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Trauma and Drug Addiction

Table of Contents

Frug addiction and Trauma; Trauma is something that most people experience at some point in their lives. Some traumas are minor while others are seriously debilitating. Healing the emotional scars left by traumatic events is critical to moving on and leading a health and full life. However, some individuals don’t have the proper coping mechanisms before traumatic events occur.
This causes them to turn to self-destructive behavior that often ends in a drug addiction. In fact, 50 to 96 percent of substance abusers have reported experiencing a traumatic event. Understanding the link between trauma and addiction is the key to helping these individuals overcome the hold that drugs have on their life.

The Role of Trauma in Drug Addiction

While everyone faces hard days, not all negative events are classified as traumatic ones. And, while not all events affect individuals in the same way, there are several that are large enough to be classified as traumatic. These include physical, emotional or sexual abuse, family alcoholism, neglect, war, the death of a loved one, natural disasters and accidents.
There are almost as many ways of coping with trauma as there are people on earth. The truth is that there is no right way to grieve a loss or to overcome a horrible experience. Positive coping mechanisms allow individuals to deal with the emotional responses of the event and use them as a path to future happiness. However, some individuals either deny the trauma occurred or numb the emotional pain, which causes them to enter a downward spiral. There is no real way to predict which individuals will cope successfully and which will fail. However, studies show that those experiencing trauma are at a much higher risk of developing a drug dependency.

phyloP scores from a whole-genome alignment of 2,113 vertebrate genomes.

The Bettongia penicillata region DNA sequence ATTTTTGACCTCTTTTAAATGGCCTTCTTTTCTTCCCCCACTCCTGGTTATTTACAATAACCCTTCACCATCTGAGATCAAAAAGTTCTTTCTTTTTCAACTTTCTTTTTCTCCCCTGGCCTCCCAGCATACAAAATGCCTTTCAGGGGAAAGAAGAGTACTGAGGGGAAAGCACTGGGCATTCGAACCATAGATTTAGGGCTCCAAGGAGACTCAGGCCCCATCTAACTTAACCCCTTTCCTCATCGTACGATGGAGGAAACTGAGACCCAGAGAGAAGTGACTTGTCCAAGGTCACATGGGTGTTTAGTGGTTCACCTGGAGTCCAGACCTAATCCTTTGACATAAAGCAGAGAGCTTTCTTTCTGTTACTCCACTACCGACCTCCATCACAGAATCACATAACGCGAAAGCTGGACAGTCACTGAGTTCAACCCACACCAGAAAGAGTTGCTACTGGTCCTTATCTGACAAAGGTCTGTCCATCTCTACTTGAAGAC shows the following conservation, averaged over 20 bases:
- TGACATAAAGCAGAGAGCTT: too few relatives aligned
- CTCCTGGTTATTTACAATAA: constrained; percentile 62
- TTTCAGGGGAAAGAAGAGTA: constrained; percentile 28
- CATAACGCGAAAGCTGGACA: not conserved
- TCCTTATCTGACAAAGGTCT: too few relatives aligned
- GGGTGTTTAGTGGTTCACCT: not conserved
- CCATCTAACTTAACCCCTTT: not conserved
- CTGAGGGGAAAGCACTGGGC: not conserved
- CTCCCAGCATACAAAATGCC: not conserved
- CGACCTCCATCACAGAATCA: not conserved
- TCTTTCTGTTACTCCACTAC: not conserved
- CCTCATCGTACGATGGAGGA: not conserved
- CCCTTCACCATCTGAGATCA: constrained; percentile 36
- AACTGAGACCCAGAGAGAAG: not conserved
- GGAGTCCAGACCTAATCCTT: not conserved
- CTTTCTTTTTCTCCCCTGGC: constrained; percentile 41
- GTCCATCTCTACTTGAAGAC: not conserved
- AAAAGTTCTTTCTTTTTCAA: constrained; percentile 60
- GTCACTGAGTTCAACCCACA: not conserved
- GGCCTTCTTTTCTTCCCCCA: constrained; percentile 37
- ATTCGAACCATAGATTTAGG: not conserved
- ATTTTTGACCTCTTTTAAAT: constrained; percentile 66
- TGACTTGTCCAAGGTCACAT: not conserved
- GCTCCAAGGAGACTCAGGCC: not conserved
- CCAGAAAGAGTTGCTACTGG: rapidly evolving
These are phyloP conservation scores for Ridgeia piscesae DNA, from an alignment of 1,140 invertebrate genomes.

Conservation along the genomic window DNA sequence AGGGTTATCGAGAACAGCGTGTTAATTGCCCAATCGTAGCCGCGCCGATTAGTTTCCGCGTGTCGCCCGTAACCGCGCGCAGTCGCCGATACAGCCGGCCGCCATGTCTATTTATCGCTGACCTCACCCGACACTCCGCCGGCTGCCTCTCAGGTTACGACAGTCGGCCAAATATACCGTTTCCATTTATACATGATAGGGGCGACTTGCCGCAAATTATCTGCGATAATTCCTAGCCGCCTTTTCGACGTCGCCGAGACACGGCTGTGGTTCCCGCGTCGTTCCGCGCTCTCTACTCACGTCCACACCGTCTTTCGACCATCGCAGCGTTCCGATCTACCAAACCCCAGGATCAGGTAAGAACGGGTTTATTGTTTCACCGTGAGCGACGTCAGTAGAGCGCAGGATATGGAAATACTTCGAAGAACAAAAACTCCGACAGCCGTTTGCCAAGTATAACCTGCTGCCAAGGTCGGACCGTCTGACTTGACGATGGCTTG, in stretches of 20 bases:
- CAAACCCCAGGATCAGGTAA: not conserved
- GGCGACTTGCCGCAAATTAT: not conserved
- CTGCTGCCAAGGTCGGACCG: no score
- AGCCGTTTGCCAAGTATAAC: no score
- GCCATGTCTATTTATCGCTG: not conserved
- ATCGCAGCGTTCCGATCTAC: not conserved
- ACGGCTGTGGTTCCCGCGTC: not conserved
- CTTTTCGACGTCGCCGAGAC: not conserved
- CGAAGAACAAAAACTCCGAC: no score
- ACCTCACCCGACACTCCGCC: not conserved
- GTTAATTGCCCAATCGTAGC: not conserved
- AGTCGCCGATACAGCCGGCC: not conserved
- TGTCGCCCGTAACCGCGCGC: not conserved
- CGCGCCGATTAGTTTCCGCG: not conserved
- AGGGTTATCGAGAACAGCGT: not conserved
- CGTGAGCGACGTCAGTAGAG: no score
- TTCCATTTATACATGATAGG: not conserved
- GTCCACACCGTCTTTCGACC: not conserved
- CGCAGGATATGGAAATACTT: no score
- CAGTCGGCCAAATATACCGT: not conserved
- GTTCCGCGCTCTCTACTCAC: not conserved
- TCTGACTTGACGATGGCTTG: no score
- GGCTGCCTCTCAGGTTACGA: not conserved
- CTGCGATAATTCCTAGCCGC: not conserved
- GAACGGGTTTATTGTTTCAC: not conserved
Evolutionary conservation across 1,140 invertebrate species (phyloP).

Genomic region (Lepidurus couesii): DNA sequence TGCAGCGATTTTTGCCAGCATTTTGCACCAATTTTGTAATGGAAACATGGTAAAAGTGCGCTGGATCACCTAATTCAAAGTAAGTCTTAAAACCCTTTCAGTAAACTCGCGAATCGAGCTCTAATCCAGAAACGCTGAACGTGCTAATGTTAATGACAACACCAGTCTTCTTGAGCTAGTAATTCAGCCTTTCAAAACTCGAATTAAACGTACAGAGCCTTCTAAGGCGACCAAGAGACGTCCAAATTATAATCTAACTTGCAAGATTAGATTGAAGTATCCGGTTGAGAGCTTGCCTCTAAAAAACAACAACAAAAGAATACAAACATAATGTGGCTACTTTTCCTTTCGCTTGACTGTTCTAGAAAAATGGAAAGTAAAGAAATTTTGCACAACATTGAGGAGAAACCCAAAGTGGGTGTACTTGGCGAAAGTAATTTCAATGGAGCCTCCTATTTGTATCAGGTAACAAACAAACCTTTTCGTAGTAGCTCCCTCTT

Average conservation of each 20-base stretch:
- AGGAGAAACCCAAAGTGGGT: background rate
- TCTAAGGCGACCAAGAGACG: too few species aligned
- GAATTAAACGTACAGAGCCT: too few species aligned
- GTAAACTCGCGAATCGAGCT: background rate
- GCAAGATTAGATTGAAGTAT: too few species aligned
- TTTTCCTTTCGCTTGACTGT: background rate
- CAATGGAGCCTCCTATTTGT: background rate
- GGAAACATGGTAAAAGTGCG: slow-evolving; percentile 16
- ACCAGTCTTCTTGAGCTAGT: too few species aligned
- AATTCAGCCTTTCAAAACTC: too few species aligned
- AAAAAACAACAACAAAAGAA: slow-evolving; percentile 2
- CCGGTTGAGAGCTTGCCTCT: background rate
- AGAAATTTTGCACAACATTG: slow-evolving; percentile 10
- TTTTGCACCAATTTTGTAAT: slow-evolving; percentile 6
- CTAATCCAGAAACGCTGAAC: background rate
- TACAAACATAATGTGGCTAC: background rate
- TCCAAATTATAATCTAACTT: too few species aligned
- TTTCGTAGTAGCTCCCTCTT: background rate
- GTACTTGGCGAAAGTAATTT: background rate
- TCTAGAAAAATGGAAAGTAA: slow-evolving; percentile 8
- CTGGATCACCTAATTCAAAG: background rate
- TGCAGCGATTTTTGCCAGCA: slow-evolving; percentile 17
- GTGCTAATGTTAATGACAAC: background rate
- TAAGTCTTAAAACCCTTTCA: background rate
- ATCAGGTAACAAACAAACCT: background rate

The Role of PTSD

One common diagnosis that often occurs in those suffering the ill effects of trauma is post-traumatic stress disorder (PTSD). Identifying PSTD in a trauma patient is characterized by the presence of the following symptoms for a period of at least one month:

  • Repeated flashbacks, nightmares or fearful thoughts
  • Avoiding places or people that remind them of the trauma
  • Guilt, indifference, depression and loss of memories about the trauma
  • Feeling tense, being easily startled, being prone to emotional outbursts and insomnia

The Role of Pain

Many individuals who have been diagnosed with PTSD also report a high incidence of physical pain. Some of this pain is due to the trauma they endured, such as a car accident or a war injury. However, PTSD sufferers also experience over-sensitivity to stimuli, which can lead to ongoing pain that they otherwise would not feel. This ongoing physical pain is what often leads to an addiction to legal opiate-based drugs prescribed for their pain. This legal addiction often leads to an illegal addiction, such as heroin.

The Role Co-Dependency Plays

Treating trauma patients is often compounded by the fact that many sufferers self-medicate using alcohol or drugs. In fact, addiction diagnoses have a very high co-morbidity rate with PTSD, often with rates as high as 25 percent. Even more problematic is that many individuals who have an addiction and have PTSD also have depression. Studies show that between 20 and 80 percent of PTSD cases also have major depressive disorders. Add in an uncontrollable addiction to drugs and the individual often spirals completely out of control.
It’s important to note that being diagnosed with PTSD or depression does not mean that an individual will develop an addiction. It simply means that statistically they are at a higher risk of developing one. It also means that physicians must be acutely aware of the risk factors these patients face and obtain treatment for all underlying mental and emotional issues as well as the physical ones.

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